What an experience getting to chat to the legendary Margaret Throsby on ABC Classic FM for an hour on astrophysics, dark matter, aboriginal astronomy and of course my five songs with a surprising twist to the idea of 'classical' music. Have a listen.
Read my thoughts on an incredible week for commercial exploration of space at theconversation or watch on ABC Breakfast News. It started with Bigelow Aerospace successfully inflating their BEAM attachment to the ISS. If the two year long test of this inflatable space module works then they plan to launch larger inflatables to form a commercial space laboratory as well as potentially even a space hotel! This week also saw the landing at sea of a rocket for the third time in a row by SpaceX. Now they need to demonstrate an economic refurbishment and relaunch of any of these three rockets to usher in a new era of space travel.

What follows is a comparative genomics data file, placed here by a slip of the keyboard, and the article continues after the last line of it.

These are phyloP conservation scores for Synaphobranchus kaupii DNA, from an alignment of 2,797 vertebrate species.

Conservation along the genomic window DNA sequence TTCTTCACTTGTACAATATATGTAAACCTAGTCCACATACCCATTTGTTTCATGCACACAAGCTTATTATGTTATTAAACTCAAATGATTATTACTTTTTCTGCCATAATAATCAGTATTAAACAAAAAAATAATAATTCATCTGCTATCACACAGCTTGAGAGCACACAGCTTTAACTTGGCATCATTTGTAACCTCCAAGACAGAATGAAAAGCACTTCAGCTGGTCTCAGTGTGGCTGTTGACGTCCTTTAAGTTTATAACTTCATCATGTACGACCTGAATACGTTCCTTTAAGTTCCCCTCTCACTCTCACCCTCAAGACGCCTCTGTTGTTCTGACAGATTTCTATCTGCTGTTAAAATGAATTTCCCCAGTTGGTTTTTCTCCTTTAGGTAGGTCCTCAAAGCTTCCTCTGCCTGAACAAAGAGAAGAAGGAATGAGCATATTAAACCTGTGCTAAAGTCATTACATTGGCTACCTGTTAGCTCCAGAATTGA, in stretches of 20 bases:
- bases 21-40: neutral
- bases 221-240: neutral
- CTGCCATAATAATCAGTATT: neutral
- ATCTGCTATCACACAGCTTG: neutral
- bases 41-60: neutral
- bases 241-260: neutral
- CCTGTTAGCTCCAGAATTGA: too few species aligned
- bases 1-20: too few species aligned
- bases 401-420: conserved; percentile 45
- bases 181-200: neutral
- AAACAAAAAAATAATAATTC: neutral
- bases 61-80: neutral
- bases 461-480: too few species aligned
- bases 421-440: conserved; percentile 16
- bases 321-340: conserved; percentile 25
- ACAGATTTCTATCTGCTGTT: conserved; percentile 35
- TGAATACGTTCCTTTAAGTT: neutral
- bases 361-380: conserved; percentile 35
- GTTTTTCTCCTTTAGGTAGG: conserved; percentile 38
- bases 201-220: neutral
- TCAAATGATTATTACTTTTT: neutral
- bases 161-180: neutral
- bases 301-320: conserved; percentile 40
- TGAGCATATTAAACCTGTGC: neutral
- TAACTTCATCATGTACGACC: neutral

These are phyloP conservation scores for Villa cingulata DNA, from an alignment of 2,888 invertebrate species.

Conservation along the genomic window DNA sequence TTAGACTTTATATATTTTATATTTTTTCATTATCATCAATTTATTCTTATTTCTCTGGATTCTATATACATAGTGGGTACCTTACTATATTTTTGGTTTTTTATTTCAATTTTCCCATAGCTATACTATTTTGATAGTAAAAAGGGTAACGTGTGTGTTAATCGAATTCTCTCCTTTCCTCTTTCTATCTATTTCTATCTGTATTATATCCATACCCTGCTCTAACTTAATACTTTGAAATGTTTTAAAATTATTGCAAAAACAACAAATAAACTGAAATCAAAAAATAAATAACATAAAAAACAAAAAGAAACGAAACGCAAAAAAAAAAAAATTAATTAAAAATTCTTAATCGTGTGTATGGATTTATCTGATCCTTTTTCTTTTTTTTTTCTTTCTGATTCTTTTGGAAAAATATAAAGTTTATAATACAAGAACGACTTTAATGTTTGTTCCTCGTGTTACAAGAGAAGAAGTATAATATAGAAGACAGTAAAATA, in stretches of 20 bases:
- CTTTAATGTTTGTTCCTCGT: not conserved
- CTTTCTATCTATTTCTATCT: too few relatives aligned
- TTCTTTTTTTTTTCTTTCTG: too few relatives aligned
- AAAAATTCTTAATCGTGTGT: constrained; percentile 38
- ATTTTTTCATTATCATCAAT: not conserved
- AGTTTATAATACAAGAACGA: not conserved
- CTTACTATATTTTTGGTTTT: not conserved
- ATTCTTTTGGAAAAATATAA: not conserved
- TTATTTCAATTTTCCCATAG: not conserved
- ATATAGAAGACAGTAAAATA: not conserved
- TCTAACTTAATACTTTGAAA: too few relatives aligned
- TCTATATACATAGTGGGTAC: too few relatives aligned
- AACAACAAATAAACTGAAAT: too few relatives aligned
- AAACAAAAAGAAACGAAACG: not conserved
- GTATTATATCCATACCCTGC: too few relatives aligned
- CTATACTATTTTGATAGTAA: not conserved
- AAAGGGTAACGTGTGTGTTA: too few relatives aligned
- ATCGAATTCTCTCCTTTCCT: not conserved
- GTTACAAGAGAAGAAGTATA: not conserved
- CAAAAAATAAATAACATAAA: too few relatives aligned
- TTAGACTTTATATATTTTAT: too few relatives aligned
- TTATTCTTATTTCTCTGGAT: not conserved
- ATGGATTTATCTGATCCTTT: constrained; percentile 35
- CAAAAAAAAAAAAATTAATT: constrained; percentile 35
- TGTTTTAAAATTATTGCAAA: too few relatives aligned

This is quite frankly an astounding feat of engineering but NASA's MMS mission has flown through a magnetic reconnection event - this is where titanic eruptions from the Sun slam into Earth's protective magnetic field and it snaps, releasing energy which we see as an aurora (at best, at worst it destroys our electricity grids!)
One of the most challenging computational puzzles and these observations will be key to understanding this physics. It's also the same physics that limits us in perfecting nuclear fusion power on Earth so something we can all hope is solved and soon!
Some huge stories this week (which I covered in theconversation as well as ABC Breakfast News) on ESA's Swarm satellites measuring the pulsing of the Earth's magnetic field, it's so called magnetic heartbeat. This then lead on to the topic of the magnetic poles swapping places (always a startling fact!) and then the measurements from Australian rocks that a younger Earth had a thinner atmosphere than today when we always had assumed it must have been thicker... These stories were so huge that the fact we found 1284 planets around other stars by NASA's Kepler satellite was left to the end!